Review of Dead Of Night by Michael Stanley

Published by Orenda Books in 2018    ISBN: 978-1912374-26-0 (PB)

 With this absorbing thriller the writing duo Michael Stanley digs deep into the corrupt, dangerous and seedy world of illegal rhino-horn smuggling and trafficking. Most of the action unfolds in South Africa punctuated by a brief foray to Vietnam and Switzerland.  Crystal  (Crys) Nguyen, a freelance journalist of Vietnamese descent from Minnesota arrives in the bush on an intrepid fact-gathering assignment commissioned by National Geographic that includes an urgent quest for her friend Michael who has dropped off the radar whilst investigating rhino poaching gangs.  Crys bases herself at a family run two thousand hectares Nature Reserve and Rhino Conservation Centre located west of Kruger National Park. Through her eyes, the reader experiences the stunning  wildlife, unique birds, colourful flora and vegetation and the magical African night sky.  But Crys is not there to savour the atmosphere, however beguiling, but to get a story and for that she must do some sly poking around. Her opportunity comes quicker than she imagined when the Reserve’s team leader succumbs to malaria and she reluctantly finds herself pitched into hosting the guests.   Strange things begin to happen. The second- in -command excuses himself on a pretext and disappears, ostensibly, to attend a traditional burial; there’s a plane crash at dead of night; the second- in- command suddenly re-appears mumbling about an injured elephant and persuades Crys to accompany him to the crash site where they discover one person dead, but not as a result of the crash, an apparently bleeding survivor who has legged it into the bush and something else of great value.   Crys is a warrior woman, feisty and independent minded and her interaction with Colonel Mabula, the no- nonsense and shrewd Chief Superintendent at Giyani Police Station makes for some robust scenes. He is well drawn and the reader can visualize him very clearly and both he and Crys provide depth and interest to the unusual, well-plotted story.  The author puts Crys through some rough and testing times but she’s not just a pretty face but also a biathlon champion and this stands her in good stead.     This is a multi-layered, well-researched novel, thought provoking with lots of spins, although sad in some ways as conservationists battle, often unsuccessfully, against greedy, cruel people to prevent the extinction of an endangered species.  It’s an enthralling, immersive read that doesn’t disappoint.

 Reviewer: Serena Fairfax

 

 

 

 

 

 

 

 

 

 

 

Dead Of Night by Michael Stanley

Published by Orenda Books in 2018

ISBN: 978-1912374-26-0 (PB)

 

With this absorbing thriller the writing duo Michael Stanley digs deep into the corrupt, dangerous and seedy world of illegal rhino-horn smuggling and trafficking. Most of the action unfolds in South Africa punctuated by a brief foray to Vietnam and Switzerland.

 

Crystal  (Crys) Nguyen, a freelance journalist of Vietnamese descent from Minnesota arrives in the bush on an intrepid fact-gathering assignment commissioned by National Geographicthat includes an urgent quest for her friend Michael who has dropped off the radar whilst investigating rhino poaching gangs.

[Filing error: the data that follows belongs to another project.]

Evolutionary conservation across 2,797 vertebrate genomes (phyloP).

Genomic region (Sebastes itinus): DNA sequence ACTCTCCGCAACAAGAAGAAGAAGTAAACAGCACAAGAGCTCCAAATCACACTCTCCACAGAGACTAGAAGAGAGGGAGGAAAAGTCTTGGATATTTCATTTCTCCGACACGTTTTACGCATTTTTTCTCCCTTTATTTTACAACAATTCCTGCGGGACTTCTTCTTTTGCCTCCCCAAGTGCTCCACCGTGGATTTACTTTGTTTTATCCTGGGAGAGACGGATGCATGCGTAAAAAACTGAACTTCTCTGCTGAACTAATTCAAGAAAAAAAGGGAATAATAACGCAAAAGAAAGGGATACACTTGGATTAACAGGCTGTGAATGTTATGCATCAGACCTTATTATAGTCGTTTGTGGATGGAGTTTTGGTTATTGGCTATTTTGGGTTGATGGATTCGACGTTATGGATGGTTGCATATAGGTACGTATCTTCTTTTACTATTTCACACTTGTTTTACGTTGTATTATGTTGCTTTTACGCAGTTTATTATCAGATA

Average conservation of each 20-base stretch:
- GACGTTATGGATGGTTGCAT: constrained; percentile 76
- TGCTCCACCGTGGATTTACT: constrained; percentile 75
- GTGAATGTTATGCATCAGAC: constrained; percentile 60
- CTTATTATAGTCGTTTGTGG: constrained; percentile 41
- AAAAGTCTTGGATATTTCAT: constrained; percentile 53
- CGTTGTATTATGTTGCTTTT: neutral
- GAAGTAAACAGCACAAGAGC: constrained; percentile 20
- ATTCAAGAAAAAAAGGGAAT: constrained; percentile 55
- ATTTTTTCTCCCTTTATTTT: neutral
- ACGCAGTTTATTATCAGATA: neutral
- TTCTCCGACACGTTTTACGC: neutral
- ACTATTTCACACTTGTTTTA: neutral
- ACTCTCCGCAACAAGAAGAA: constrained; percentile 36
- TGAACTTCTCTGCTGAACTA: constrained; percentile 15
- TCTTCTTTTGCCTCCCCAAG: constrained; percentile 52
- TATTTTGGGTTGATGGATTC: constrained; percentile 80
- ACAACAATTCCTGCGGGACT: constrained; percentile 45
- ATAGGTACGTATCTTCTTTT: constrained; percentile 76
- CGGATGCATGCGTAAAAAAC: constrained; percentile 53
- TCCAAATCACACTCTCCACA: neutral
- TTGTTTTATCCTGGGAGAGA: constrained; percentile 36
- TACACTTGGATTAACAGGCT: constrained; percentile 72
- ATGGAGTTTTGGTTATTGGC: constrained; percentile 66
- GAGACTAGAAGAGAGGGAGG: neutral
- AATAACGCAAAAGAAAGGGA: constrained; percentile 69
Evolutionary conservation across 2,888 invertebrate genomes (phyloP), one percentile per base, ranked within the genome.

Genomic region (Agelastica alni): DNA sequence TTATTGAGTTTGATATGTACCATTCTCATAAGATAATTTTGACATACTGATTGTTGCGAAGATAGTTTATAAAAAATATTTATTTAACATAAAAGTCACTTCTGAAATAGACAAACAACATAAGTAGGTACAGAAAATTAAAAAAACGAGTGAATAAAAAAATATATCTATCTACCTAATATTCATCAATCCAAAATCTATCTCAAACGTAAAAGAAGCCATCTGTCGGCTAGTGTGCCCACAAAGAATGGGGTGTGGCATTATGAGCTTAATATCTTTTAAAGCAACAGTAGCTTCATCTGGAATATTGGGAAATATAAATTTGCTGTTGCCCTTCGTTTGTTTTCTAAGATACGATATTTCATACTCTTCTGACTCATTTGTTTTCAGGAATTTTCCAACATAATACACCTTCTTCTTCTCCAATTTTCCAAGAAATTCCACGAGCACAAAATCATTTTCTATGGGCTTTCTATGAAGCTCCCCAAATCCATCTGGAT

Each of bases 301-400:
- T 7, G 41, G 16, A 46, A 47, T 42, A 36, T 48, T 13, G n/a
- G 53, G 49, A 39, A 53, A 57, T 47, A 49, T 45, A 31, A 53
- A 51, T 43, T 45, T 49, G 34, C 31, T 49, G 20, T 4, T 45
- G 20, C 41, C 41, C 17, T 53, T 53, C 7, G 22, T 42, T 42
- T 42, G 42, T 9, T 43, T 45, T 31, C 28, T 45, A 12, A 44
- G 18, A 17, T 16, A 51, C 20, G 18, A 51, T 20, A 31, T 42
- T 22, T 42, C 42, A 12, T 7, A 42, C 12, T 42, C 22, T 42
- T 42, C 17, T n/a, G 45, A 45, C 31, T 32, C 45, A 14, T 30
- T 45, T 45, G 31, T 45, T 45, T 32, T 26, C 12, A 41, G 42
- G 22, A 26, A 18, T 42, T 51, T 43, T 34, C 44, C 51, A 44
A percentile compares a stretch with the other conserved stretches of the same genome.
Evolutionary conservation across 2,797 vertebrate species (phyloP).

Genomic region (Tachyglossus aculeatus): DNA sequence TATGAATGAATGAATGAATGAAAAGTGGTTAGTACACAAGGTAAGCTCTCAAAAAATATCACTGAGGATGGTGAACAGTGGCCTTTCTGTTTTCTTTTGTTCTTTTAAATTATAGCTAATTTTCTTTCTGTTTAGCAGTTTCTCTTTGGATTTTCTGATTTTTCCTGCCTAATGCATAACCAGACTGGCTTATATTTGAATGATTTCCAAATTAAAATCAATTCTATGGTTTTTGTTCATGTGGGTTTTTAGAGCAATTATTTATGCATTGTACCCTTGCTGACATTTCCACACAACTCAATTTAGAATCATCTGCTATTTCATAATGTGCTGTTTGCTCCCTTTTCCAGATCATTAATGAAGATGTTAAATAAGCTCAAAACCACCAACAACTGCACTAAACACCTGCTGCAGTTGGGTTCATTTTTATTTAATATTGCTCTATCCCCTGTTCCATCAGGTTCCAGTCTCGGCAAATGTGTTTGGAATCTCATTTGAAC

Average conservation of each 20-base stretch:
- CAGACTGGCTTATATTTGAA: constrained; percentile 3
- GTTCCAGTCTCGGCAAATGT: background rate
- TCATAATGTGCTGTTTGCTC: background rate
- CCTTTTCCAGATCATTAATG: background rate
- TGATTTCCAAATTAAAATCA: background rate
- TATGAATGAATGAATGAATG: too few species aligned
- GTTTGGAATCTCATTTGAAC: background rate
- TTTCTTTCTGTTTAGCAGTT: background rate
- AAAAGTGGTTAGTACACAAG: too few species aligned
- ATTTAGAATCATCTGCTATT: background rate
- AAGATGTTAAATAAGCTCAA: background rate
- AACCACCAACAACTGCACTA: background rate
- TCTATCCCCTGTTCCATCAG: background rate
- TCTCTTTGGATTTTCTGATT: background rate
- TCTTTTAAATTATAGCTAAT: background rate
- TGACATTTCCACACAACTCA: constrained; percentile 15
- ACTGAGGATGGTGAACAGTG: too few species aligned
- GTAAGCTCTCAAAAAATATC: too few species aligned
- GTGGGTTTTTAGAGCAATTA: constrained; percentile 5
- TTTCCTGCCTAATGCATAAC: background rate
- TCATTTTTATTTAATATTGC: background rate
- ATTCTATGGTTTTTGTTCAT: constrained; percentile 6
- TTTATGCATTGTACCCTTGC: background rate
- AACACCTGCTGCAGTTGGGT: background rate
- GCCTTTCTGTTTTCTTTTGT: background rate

Crys bases herself at a family run two thousand hectares nature reserve and rhino conservation centre located west of Kruger National Park. Through her eyes, the reader experiences the stunning and magical wildlife, unique birds, colourful flora and vegetation and the brilliant African night sky.  But Crys is not there to savour the atmosphere, however beguiling, but to get a story and for that she must do some sly poking around. Her opportunity comes quicker than she imagined when the reserve’s team leader succumbs to malaria and she reluctantly finds herself pitched into hosting the guests.

 

Strange things begin to happen. The second in command excuses himself on a pretext and disappears, ostensibly, to attend a traditional burial; there’s a plane crash at dead of night; the second in command suddenly re-appears mumbling about an injured elephant and persuades Crys to accompany him to the crash site where they discover one person dead, but not as a result of the crash, an apparently bleeding survivor who has legged it into the bush and something else of great value.

 

Crys is a warrior woman, feisty and independent minded and her interaction with Colonel Mabula, the no- nonsense and shrewd Chief Superintendent at Giyani Police Station makes for some robust scenes. He is well drawn and the reader can visualize him very clearly and both he and Crys provide depth and interest to the unusual, well-plotted story.  The author puts Crys through some rough and testing times but she’s not just a pretty face but also a biathlon champion and this stands her in good stead.

 

This is a multi-layered, well-researched novel, thought provoking with lots of spins, although sad in some ways as conservationists battle, often unsuccessfully, against greedy, cruel people to prevent the extinction of an endangered species. It’s an enthralling immersive read that won’t disappoint.

 

 

Reviewer: Serena Fairfax

 

 

 

 

 

 

 

 

 

 

 

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